In recent months, the tempo of American bombing seems to have increased. Most of the targets appear to be in the hostile, predominantly Sunni provinces that surround Baghdad and along the Syrian border. As yet, neither Congress nor the public has engaged in a significant discussion or debate about the air war.
The insurgency operates mainly in crowded urban areas, and Air Force warplanes rely on sophisticated, laser-guided bombs to avoid civilian casualties. These bombs home in on targets that must be "painted," or illuminated, by laser beams directed by ground units. "The pilot doesn't identify the target as seen in the pre-brief" -- the instructions provided before takeoff—a former high-level intelligence official told me. "The guy with the laser is the targeteer. Not the pilot. Often you get a 'hot-read' " -- from a military unit on the ground -- "and you drop your bombs with no communication with the guys on the ground. You don't want to break radio silence. The people on the ground are calling in targets that the pilots can't verify." He added, "And we're going to turn this process over to the Iraqis?" [complete article]
Comment -- I have little doubt that the Bush administration understands that where the Iraq war is heading next and where domestic opinion is heading next are two quite separate issues. In other words, I suspect - and I think the administration suspects - that the key to stemming the public loss of faith in the war is to significantly reduce the numbers of troops on the ground and to significantly reduce the number of US casualties. If both these goals can be accomplished, then in terms of public awareness, the war in Iraq will become a "low-level" conflict in which the casualties buried under rubble will garner as much attention as, say, the victims of the earthquake in Pakistan. Politically, a war that is forgotten will be hard to distinguish from a war that's over. Afghanistan provides a case in point.
(A noteable exception in paying attention to the subject of the air war has been TomDispatch.)
The new way out
By Michael Hirsh, Scott Johnson and Kevin Peraino, Newsweek, December 5, 2005
Under the Pentagon's plans, U.S. numbers are to be reduced back to about 138,000 by the new year (troop totals are now edging up to 160,000 leading into the December election). Then, under what the Pentagon calls a "moderately optimistic" scenario -- but the one it considers most likely -- 20,000 to 30,000 more troops would come out by mid-2006, with a further goal of phasing down the U.S. presence to 80,000 to 100,000 by "late next year." As additional evidence of its intentions, the Defense Department quietly announced on Nov. 7 the major units scheduled to deploy to Iraq in the next big rotation, starting in late summer next year. Those units add up to 92,000 U.S. troops in 2007.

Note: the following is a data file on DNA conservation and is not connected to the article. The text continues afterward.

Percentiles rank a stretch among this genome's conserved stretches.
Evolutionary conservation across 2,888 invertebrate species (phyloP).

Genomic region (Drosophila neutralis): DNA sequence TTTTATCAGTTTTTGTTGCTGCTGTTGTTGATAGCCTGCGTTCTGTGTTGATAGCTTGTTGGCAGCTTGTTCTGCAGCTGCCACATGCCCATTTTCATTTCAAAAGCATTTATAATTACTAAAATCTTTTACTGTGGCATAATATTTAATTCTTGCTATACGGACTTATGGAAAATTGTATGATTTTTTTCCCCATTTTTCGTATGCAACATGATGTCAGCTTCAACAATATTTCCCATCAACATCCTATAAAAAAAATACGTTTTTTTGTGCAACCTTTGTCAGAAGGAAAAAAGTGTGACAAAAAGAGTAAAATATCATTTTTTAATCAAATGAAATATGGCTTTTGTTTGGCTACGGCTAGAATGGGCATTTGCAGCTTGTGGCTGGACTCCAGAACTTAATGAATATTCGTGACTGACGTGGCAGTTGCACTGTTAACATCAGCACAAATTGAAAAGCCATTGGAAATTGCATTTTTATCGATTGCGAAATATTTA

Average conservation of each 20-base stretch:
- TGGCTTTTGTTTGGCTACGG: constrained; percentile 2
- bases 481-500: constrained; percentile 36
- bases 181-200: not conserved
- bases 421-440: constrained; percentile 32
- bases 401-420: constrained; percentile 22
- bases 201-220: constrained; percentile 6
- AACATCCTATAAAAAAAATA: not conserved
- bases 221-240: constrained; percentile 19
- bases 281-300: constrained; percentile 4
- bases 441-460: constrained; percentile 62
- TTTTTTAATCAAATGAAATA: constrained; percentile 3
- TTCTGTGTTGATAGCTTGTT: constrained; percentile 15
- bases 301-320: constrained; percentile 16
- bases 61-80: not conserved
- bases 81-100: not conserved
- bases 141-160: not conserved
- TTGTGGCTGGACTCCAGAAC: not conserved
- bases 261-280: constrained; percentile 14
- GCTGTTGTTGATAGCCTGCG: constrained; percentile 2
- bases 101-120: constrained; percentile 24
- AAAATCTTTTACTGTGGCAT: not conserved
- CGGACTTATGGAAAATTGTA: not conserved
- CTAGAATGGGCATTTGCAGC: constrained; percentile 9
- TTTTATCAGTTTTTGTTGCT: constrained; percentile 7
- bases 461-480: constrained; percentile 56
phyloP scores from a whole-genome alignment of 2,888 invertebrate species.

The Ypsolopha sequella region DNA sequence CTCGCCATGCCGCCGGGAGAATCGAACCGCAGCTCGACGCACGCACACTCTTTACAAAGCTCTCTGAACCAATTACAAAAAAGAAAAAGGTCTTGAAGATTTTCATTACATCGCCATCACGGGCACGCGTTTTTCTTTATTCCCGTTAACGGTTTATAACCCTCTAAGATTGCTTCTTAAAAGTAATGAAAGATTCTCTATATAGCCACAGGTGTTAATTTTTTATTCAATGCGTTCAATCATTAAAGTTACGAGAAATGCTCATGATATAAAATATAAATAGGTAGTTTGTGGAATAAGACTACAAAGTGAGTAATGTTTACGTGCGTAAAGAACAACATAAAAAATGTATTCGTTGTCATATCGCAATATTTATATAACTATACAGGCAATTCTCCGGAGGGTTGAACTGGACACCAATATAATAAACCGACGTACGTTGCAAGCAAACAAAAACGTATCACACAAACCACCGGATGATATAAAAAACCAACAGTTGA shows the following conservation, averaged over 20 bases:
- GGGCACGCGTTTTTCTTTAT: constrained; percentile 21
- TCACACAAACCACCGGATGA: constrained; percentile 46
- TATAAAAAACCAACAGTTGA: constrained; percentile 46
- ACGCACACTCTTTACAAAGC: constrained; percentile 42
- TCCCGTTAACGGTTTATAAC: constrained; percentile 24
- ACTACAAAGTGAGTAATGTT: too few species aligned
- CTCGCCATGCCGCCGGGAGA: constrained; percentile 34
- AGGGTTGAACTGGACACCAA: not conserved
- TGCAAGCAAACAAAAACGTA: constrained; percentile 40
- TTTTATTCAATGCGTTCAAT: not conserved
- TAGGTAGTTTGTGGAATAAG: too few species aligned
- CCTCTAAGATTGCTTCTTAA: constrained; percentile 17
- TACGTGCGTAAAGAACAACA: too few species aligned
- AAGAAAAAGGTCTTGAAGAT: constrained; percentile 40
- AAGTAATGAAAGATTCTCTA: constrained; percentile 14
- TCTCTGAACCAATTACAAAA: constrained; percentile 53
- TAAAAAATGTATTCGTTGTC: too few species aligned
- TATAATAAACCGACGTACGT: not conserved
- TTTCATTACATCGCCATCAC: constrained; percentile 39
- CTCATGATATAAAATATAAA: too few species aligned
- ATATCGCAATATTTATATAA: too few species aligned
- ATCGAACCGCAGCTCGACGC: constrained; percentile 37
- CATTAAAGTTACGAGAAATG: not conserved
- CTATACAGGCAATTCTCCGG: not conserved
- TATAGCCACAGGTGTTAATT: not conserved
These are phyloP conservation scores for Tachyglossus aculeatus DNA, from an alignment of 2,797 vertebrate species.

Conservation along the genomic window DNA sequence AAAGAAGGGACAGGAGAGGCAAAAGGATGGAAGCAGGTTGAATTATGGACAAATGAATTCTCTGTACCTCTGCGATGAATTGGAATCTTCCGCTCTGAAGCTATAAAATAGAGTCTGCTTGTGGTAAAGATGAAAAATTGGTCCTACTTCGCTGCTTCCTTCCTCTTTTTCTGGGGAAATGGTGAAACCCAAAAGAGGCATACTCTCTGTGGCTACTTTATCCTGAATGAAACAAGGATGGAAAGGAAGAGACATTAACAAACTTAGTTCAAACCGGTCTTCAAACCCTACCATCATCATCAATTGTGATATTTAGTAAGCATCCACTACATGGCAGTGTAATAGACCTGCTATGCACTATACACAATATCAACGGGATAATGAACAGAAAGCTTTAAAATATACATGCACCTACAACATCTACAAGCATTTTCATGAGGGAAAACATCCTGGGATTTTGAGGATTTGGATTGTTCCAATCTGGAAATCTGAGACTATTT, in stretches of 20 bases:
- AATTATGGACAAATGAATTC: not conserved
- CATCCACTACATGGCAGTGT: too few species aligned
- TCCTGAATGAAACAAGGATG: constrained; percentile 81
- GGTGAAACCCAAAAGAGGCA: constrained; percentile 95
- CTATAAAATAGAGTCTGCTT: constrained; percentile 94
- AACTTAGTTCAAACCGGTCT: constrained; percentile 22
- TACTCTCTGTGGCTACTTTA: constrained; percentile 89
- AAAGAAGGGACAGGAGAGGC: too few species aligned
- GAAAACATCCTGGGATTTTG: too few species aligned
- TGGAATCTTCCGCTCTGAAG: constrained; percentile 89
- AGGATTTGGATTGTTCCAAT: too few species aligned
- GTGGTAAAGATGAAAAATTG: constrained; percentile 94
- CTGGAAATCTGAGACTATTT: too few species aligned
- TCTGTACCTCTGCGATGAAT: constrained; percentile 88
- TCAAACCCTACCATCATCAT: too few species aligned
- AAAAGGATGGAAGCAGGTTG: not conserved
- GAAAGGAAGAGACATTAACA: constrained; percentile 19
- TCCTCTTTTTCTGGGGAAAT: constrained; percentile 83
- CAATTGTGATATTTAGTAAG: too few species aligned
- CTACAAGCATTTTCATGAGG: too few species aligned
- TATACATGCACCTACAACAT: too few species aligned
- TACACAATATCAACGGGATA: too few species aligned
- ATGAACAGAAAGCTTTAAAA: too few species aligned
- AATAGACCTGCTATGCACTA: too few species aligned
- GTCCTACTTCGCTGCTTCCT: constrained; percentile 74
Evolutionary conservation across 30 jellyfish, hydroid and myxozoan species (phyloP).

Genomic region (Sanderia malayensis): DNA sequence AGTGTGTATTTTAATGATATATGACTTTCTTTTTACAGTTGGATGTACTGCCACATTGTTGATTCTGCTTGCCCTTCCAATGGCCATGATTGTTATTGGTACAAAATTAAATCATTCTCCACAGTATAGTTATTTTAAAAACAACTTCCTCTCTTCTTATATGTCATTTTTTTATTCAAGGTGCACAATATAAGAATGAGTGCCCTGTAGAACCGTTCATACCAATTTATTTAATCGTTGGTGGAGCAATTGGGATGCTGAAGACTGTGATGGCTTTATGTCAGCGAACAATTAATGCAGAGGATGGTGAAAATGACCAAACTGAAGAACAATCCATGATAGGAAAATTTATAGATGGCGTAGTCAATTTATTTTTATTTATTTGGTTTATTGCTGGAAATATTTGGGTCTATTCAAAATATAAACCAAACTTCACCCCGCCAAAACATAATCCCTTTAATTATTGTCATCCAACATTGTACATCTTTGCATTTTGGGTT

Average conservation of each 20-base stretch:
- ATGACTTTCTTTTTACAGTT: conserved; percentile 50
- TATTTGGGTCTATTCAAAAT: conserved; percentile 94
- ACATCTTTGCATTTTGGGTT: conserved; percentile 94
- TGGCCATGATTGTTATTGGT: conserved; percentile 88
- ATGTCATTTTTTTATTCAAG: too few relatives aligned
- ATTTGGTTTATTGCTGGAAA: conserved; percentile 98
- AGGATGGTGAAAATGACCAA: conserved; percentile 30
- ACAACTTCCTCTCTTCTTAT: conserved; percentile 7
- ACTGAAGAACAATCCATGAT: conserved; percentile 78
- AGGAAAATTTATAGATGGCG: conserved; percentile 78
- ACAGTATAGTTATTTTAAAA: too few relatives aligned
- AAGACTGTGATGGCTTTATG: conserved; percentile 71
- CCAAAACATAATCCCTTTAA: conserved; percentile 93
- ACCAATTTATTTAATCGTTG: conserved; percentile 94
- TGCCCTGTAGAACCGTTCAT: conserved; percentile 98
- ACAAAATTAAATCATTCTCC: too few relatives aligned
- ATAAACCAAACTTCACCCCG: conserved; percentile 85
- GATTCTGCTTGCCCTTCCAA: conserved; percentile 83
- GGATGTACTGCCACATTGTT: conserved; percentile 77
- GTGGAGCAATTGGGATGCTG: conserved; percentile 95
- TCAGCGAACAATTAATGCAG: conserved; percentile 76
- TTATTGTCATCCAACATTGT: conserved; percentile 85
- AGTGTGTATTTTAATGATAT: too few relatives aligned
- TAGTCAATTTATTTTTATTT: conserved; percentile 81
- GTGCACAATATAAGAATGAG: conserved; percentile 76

To secure the country with so few troops, Khalilzad and Casey have had to swallow their pride. They are making compromises with Sunni supporters of the insurgency that would have been unthinkable a year ago. President Bush is also doing what he has been loath to do: asking neighboring countries for help, even the rabid anti-American Islamists in Tehran. Khalilzad revealed to Newsweek that he has received explicit permission from Bush to begin a diplomatic dialogue with Iran, which has meddled politically in Iraq. "I've been authorized by the president to engage the Iranians as I engaged them in Afghanistan directly," says Khalilzad. "There will be meetings, and that's also a departure and an adjustment." [complete article]
See also, As calls for an Iraq pullout rise, 2 political calendars loom large (NYT).
Abuse worse than under Saddam, says Iraqi leader
By Peter Beaumont, The Observer, November 27, 2005
Human rights abuses in Iraq are now as bad as they were under Saddam Hussein and are even in danger of eclipsing his record, according to the country's first Prime Minister after the fall of Saddam's regime.
'People are doing the same as [in] Saddam's time and worse,' Ayad Allawi told The Observer. 'It is an appropriate comparison. People are remembering the days of Saddam. These were the precise reasons that we fought Saddam and now we are seeing the same things.'
In a damning and wide-ranging indictment of Iraq's escalating human rights catastrophe, Allawi accused fellow Shias in the government of being responsible for death squads and secret torture centres. The brutality of elements in the new security forces rivals that of Saddam's secret police, he said. [complete article]
From wounds, inner strength
By Michael E. Ruane, Washington Post, November 26, 2005